An ItemsControl can work with grouped data in two ways. It can:
- Bind to grouped data, and display the items from all the groups, without displaying the items in specific groups.
- Bind to the groups, so that the control displays the groups and the items within each specific group.
Of course, there are different ways to group the data, as well. The data source might be a list of groups, where each group contains the items in that group.
The data source might also be a grouped data structure that you get by using a grouped LINQ query. In this case, there isn’t a distinct name for the subgrouping, so you must rely on the behavior of the ItemsControl to manage the display of the groupings.
As you’ve seen, by default, even if you bind to a grouped data source, the ItemsControl displays no grouping information. In order to add this behavior, you must explicitly specify how you want the ItemsControl to display its grouped data. To make that happen, you must specify the GroupStyle property of the ItemsControl, and provide a GroupStyle element that describes how the grouping should work, visually. In this article, we’ll take a deeper look into creating a Group Style.
Creating a Group Style
The GroupStyle element generally specifies a header template for each group within the grouped data source. You can modify the arrangement of items within the group by setting the Panel property of the GroupStyle object. You may want to specify how the group itself looks, and to do that, modify the GroupStyle’s ContainerStyle property. It’s in this property that you would specify a border, or a specific font. If you want to hide empty groups, make sure you set the GroupStyle’s HidesIfEmpty property to True.
In the sample that you’ll examine, you’ll find markup like that shown in the Figure below, which shows the markup for a ListView bound to grouped data, with all the child elements collapsed. Note the ListView.GroupStyle element, which contains a GroupStyle element that defines the group style. The GroupStyle element contains elements that describe the HeaderTemplate, Panel, and ContainerStyle properties of the GroupStyle.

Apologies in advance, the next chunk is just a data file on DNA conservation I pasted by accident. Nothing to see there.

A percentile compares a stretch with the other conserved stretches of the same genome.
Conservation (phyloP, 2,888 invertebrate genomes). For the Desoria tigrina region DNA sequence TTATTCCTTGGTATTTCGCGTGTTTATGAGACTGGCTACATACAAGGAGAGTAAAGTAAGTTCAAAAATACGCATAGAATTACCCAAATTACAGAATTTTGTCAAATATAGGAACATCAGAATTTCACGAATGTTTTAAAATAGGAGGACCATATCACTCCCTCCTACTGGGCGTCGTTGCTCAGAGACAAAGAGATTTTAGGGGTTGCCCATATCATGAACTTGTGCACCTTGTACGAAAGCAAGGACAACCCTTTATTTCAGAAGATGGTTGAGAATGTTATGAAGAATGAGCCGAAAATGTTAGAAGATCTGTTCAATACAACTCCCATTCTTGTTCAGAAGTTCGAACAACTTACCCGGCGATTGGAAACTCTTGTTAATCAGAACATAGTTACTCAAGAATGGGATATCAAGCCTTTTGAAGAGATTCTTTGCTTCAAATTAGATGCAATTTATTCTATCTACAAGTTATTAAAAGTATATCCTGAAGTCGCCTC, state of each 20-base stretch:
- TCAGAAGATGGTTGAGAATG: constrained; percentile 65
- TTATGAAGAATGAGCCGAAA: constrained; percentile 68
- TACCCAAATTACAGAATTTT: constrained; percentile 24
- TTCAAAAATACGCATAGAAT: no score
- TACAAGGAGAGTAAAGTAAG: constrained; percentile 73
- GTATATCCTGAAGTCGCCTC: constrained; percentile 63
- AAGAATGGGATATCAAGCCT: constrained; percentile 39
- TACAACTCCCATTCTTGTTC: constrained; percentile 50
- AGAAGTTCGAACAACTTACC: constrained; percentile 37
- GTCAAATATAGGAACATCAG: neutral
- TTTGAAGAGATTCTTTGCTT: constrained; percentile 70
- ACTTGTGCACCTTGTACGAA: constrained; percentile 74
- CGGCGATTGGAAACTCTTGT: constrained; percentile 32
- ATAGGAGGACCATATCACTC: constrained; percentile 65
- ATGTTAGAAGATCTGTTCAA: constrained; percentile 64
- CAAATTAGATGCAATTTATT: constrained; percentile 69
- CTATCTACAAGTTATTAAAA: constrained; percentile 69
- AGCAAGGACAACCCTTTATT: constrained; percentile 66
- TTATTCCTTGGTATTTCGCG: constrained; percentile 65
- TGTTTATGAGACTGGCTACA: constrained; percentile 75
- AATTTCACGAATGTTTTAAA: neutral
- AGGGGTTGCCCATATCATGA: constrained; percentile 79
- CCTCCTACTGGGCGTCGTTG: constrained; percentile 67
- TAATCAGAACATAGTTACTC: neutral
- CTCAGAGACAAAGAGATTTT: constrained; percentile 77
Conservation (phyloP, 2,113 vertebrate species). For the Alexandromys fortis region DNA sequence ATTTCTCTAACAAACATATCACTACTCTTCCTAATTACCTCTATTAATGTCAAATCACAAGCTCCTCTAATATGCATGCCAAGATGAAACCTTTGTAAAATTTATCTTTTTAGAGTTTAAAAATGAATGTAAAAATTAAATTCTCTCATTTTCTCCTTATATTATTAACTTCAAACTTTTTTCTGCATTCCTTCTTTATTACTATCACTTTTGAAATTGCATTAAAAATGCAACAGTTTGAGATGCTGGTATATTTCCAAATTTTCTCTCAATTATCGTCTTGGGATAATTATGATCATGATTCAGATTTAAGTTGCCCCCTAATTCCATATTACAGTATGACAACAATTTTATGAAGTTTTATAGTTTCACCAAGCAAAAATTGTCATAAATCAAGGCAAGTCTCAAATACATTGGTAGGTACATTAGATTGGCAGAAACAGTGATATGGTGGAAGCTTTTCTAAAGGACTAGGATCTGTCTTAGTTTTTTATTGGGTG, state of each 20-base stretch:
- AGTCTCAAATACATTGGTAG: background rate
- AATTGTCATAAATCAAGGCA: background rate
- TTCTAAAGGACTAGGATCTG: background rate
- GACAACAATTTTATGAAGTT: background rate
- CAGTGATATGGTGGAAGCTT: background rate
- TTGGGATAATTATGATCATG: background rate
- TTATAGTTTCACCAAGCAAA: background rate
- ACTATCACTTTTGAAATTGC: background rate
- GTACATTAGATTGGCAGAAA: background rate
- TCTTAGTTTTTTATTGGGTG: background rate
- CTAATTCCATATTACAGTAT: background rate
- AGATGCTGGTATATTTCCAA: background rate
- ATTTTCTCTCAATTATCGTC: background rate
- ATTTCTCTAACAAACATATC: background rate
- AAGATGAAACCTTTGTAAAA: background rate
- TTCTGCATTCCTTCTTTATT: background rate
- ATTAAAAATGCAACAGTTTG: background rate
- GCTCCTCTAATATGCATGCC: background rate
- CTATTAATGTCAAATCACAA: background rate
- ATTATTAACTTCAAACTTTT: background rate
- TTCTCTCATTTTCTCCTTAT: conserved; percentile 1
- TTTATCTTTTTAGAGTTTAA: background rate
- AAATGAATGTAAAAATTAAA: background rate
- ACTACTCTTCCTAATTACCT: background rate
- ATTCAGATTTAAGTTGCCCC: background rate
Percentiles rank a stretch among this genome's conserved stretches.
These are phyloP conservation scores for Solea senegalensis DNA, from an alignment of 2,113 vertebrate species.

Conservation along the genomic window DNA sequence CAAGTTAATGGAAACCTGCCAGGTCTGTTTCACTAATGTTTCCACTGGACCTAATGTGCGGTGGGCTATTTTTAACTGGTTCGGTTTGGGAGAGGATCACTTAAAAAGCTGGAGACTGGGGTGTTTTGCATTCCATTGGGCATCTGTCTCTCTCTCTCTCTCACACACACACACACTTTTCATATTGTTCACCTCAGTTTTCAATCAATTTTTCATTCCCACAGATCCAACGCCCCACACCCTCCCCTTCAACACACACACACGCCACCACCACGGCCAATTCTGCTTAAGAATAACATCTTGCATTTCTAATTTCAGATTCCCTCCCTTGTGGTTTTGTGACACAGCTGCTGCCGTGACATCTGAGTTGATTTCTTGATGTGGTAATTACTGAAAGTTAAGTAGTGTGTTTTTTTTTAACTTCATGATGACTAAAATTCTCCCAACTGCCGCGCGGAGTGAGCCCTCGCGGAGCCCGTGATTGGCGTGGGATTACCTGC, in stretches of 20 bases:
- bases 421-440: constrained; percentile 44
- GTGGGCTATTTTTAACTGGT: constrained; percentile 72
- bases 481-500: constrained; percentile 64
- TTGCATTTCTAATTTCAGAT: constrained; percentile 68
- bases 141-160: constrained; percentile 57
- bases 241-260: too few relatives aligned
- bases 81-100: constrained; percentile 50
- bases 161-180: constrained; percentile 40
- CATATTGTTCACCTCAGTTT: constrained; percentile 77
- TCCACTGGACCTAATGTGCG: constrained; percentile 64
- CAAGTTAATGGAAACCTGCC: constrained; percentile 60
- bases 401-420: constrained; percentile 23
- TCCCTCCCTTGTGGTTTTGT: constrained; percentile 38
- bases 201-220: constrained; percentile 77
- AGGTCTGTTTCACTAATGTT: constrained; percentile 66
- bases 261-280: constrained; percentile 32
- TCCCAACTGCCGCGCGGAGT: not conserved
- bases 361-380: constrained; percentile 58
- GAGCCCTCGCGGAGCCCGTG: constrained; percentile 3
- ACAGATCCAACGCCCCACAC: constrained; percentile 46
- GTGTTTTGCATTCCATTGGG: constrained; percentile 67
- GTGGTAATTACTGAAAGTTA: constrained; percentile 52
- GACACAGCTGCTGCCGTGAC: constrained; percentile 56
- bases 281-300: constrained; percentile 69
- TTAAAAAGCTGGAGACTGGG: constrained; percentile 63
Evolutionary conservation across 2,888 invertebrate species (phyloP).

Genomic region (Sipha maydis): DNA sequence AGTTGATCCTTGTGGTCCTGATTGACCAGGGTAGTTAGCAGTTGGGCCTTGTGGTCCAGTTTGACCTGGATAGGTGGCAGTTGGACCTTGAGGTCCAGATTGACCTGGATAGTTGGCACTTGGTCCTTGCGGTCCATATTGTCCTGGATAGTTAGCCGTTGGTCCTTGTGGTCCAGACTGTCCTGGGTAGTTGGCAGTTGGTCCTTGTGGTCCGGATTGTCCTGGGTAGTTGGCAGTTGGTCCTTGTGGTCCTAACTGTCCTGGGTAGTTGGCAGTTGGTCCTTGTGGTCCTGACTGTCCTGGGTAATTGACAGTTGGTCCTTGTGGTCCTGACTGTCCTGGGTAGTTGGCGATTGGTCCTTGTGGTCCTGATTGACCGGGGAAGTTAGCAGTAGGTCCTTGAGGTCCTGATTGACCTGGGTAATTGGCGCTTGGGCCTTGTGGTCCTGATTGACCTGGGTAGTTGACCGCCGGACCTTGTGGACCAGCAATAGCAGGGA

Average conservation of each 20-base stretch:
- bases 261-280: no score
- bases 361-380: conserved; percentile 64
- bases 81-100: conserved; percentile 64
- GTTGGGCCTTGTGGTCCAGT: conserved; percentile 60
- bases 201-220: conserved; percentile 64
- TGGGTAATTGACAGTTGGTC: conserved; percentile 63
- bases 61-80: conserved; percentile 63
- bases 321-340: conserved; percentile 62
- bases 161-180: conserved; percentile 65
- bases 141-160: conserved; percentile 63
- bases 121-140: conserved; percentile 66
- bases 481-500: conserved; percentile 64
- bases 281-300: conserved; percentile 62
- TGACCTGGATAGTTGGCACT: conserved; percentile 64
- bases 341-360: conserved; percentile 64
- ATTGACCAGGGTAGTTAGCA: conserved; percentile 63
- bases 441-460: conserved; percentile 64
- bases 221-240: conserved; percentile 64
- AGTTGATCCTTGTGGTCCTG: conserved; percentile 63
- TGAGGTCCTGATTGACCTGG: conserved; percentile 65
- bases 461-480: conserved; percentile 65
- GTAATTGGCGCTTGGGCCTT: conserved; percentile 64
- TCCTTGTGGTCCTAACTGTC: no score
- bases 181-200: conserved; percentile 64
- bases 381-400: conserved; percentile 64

The HeaderTemplate property contains information about the header for each group, as shown in the Figure below. This header displays the Key property of the group, with black text on a gray background.
The Panel property (see the Figure below) defines the control that forms the group content. In this case, the group content is contained in a VariableSizedWrapGrip whose orientation is horizontal.
The ContainerStyle property defines the style for the group container, as shown in the Figure below. In this example, the group container has a 2-pixel-wide dark gray border, and margin of 3 pixels all the way around.
Displaying grouped animal data, using the animal type (Domestic, Exotic,Farm, Wildlife) as the grouping field, looks like the Figure below.
This post is an excerpt from the online courseware for ourWindows 8 Using XAML: Views, Resources, and Toastscourse written by expert Ken Getz.
Ken Getz is a Visual Studio expert with over 25 years of experience as a successful developer and consultant. He is a nationally recognized author and speaker, as well as a featured instructor for LearnNowOnline.